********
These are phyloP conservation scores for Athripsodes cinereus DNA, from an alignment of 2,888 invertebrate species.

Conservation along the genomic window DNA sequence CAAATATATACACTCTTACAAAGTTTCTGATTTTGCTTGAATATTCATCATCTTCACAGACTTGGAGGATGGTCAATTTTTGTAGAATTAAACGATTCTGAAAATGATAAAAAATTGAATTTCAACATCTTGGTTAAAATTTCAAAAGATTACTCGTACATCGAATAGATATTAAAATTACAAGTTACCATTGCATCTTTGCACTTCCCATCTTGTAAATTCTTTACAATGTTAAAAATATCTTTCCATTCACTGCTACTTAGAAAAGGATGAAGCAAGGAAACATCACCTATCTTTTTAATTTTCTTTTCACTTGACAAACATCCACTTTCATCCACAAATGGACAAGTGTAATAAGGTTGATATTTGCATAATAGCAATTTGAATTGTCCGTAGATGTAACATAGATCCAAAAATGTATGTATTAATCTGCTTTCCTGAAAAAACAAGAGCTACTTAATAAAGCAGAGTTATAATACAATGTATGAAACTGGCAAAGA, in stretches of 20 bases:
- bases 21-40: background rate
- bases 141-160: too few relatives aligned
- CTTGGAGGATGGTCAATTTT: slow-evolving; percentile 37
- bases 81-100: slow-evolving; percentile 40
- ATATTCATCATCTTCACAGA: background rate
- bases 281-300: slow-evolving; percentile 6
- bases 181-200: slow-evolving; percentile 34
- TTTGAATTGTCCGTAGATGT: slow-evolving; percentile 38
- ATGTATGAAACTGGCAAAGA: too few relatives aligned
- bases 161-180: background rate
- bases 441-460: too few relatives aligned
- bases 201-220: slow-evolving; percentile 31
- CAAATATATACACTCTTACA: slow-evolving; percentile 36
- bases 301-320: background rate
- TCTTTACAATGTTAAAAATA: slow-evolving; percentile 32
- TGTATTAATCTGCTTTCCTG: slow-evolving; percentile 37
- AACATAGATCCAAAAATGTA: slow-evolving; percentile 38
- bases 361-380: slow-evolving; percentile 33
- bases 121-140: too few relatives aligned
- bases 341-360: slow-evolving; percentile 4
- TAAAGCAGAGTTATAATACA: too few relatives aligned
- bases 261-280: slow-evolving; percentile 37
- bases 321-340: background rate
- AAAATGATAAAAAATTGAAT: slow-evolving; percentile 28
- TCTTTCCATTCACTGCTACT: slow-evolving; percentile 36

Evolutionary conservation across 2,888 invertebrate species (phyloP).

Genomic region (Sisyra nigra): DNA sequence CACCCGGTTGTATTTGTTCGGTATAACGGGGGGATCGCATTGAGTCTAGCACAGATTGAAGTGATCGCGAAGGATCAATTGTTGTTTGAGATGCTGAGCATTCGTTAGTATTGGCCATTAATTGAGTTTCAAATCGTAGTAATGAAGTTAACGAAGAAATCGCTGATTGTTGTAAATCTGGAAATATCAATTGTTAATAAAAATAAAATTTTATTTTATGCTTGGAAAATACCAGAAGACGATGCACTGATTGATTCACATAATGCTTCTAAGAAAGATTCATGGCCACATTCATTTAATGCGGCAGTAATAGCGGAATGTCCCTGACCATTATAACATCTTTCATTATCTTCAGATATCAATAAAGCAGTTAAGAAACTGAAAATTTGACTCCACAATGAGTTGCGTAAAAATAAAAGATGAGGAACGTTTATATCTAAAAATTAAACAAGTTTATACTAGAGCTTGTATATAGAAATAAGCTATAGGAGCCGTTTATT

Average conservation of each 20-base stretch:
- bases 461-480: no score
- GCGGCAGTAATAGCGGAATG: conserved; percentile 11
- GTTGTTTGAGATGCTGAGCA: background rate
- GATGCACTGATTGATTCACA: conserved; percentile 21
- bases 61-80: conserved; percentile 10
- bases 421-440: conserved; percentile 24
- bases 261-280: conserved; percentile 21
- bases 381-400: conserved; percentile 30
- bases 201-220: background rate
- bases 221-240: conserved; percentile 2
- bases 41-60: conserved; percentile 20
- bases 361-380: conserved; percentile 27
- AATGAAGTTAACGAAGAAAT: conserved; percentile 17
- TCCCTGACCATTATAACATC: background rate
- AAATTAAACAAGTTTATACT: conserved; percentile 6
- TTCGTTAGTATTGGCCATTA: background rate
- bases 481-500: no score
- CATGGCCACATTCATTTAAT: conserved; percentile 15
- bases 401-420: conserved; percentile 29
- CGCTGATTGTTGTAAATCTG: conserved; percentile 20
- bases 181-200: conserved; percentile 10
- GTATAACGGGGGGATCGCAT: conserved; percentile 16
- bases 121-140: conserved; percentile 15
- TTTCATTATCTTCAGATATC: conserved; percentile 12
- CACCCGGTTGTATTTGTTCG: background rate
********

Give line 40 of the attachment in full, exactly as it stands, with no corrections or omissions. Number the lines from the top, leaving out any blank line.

- bases 221-240: conserved; percentile 2